Ever wondered about making something with your own hands, for yourself or to gift to someone else? Something beautiful, delicate, rare. Something filled with personality and something so unique that no matter where it went it carried it’s uniqueness with it?
Welcome to the Butterfly project!
I know we can find these framed taxidermy butterflies online but there is a great sense of satisfaction when you make them yourself. They can also turn out to be cheaper if you’re planning to make many. If you have a little bit of patience and a little bit of time, do try this at home! As delicate as butterflies can be, they add colour to your life and an element of elegant quirkiness to your space. You can either make just one for your desk or your mantel, or you can make a few and accessorise that blank wall. It’s all art!
How to make them?
They aren’t super easy, but all you need is a little bit of patience and trust me, it’s worth it. I am going to show you how I made mine and share with you links where you can buy various things to make it easier!
1. Buy some dried butterflies!
You’ll need to purchase some real ‘dried’ & ‘unmounted’ butterflies. This is also referred to as Papered Specimens, Loose Specimens and Dried Specimens. The specimens are dried with their wings closed together, wrapped in paper and unmounted. They look something like this:
It’s important to make sure that you’re buying ‘Ehitcally Farmed Butterflies’. I sourced my dried unmounted butterflies from Natural History Gifts on Etsy and got an amazing bunch of exotic species! You’ve got to be careful handling them and storing them. They are ever so delicate. Make sure to keep them away from direct sunlight as their colour can fade. Also keep them away from moisture to stop them from going mouldy. I popped in some of these moth balls (bought from Amazon) in my butterfly storage box to keep them from pests. If you follow these steps to protect your butterflies they should last forever. If you don’t like the idea of using taxidermy butterflies or if you simply don’t have the budget, you can print these super realistic graphics from this website onto really good quality matte paper. Cut them out very carefully and you’re done!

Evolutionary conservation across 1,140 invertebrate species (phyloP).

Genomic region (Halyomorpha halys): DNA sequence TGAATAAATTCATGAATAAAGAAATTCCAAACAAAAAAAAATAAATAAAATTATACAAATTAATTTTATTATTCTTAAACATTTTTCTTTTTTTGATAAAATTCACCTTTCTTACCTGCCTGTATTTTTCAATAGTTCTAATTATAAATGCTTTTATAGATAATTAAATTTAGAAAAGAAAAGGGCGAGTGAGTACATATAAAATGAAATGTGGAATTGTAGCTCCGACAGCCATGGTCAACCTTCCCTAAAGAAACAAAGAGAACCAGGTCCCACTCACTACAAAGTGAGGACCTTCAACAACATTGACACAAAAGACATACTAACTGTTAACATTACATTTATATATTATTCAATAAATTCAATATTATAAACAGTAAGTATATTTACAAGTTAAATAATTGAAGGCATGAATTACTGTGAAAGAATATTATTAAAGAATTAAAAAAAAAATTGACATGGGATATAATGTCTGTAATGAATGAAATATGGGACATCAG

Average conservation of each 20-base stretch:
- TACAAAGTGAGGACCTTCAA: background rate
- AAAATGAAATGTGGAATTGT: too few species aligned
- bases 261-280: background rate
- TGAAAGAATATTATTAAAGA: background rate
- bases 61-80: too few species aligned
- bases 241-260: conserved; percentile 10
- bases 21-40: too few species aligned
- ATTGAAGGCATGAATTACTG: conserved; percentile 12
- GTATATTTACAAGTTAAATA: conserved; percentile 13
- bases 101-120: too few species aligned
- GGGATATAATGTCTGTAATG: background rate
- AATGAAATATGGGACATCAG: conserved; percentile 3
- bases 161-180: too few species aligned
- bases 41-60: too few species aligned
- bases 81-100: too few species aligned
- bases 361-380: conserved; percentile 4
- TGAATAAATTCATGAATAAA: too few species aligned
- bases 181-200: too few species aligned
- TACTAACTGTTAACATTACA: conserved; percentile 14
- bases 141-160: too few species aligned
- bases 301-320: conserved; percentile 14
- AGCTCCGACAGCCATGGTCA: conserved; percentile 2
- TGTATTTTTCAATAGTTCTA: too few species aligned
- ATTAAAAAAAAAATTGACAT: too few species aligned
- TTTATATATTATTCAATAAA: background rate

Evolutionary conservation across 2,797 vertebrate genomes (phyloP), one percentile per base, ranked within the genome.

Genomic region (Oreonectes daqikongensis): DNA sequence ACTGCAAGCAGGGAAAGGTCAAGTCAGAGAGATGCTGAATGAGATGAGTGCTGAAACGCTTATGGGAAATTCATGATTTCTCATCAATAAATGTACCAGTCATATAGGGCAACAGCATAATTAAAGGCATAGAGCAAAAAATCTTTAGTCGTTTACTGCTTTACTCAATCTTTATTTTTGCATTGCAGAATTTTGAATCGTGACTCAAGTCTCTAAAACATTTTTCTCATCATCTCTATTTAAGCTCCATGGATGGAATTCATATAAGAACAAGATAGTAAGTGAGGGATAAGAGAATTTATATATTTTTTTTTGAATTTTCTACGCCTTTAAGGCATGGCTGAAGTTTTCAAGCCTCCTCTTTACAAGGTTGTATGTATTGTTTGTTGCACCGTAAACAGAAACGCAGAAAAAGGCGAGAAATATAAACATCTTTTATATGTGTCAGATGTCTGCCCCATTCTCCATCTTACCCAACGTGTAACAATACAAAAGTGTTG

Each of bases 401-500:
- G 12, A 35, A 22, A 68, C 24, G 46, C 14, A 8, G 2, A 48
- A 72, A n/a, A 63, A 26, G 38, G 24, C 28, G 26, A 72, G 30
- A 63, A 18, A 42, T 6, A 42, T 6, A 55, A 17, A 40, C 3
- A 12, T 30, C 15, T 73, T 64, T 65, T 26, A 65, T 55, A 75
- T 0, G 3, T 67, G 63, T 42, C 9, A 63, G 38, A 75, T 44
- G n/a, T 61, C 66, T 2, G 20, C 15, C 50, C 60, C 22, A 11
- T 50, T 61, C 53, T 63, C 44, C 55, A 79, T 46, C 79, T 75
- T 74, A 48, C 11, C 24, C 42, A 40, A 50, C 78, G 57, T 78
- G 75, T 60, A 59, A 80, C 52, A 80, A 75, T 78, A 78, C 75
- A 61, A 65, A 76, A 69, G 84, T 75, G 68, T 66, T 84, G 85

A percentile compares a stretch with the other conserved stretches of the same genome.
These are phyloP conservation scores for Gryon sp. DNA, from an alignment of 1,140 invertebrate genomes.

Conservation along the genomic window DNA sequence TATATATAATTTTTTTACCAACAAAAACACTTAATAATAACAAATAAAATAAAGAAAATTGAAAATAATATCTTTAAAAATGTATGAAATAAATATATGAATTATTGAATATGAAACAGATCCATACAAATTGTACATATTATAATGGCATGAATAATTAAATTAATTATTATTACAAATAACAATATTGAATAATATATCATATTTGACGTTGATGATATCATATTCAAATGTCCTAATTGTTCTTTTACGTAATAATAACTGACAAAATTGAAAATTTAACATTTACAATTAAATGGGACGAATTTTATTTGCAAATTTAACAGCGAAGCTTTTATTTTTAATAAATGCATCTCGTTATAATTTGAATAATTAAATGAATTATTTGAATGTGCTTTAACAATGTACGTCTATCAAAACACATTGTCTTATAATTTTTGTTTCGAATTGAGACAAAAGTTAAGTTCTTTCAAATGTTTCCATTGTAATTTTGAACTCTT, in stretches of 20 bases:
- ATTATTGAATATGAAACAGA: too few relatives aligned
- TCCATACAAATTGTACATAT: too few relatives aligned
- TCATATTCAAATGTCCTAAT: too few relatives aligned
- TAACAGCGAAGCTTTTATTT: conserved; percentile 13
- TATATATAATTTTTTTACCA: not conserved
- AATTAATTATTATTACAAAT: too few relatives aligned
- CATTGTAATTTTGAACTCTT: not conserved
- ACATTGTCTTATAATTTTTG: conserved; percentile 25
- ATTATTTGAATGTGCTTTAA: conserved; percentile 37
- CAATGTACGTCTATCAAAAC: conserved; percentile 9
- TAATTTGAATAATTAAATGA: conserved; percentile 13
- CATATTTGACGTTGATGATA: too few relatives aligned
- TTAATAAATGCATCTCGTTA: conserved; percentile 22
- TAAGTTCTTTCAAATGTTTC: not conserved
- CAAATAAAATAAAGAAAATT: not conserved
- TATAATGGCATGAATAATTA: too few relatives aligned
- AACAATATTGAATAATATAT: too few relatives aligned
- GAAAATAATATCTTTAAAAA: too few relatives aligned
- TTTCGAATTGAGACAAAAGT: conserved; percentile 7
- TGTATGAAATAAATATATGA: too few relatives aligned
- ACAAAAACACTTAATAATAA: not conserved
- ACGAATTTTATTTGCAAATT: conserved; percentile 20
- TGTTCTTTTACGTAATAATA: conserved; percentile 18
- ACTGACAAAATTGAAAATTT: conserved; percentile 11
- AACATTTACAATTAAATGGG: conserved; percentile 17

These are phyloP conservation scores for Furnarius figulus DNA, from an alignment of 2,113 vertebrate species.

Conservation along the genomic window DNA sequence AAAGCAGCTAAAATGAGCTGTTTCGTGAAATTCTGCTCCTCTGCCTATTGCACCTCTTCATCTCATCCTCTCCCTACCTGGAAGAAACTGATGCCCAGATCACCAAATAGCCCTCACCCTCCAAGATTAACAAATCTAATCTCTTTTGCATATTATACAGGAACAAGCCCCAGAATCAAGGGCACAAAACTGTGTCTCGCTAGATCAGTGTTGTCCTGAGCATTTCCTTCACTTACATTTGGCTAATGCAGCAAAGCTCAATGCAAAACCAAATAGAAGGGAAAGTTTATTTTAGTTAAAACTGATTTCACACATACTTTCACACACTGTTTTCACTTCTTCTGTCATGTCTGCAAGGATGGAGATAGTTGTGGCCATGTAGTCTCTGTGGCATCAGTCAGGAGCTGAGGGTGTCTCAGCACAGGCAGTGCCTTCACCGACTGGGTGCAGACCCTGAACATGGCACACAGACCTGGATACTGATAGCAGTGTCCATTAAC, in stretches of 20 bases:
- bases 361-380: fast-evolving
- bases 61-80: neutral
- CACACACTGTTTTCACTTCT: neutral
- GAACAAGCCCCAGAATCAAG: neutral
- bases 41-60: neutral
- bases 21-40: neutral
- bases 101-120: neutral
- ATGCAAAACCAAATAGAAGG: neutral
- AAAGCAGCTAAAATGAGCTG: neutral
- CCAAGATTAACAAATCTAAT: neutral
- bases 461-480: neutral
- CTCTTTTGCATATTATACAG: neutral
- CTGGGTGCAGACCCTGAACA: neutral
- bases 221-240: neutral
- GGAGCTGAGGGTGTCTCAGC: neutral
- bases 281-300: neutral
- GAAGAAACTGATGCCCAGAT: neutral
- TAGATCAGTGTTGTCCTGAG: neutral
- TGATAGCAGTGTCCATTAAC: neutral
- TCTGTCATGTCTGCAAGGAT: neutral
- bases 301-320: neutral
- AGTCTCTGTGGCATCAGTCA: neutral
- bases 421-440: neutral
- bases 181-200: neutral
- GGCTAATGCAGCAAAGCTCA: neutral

2. Tools you’ll need to do this:
There are some basic tools that you will absolutely need for this project. For someone who hasn’t dealt with insects in the past or has the budget for buying professional tools, I can say that these are the bare minimum tools you’ll need but they are very easy to source:
– A Tupperware container : Make sure it’s in good condition, big enough and airtight.
– Sponges: You can use any kind of store bought sponge that will absorb water. Make sure they are clean and unused.
– Metal Mesh : Make sure it is clean and fits your container. If its too big, you can cut it to your container’s size with strong scissors or pliers.
– 2 Pairs of Forceps : You’ll need 2 of these to help you handle the butterflies. You want to avoid touching the butterflies in case their wings get smudged.
– 1 foam board/Styrofoam/cork board : Anything that can take a few pins.
– Insect Pins : they come in little packs of 100.
– Tracing/grease-proof paper : You’ll need these to protect your butterfly while spreading them.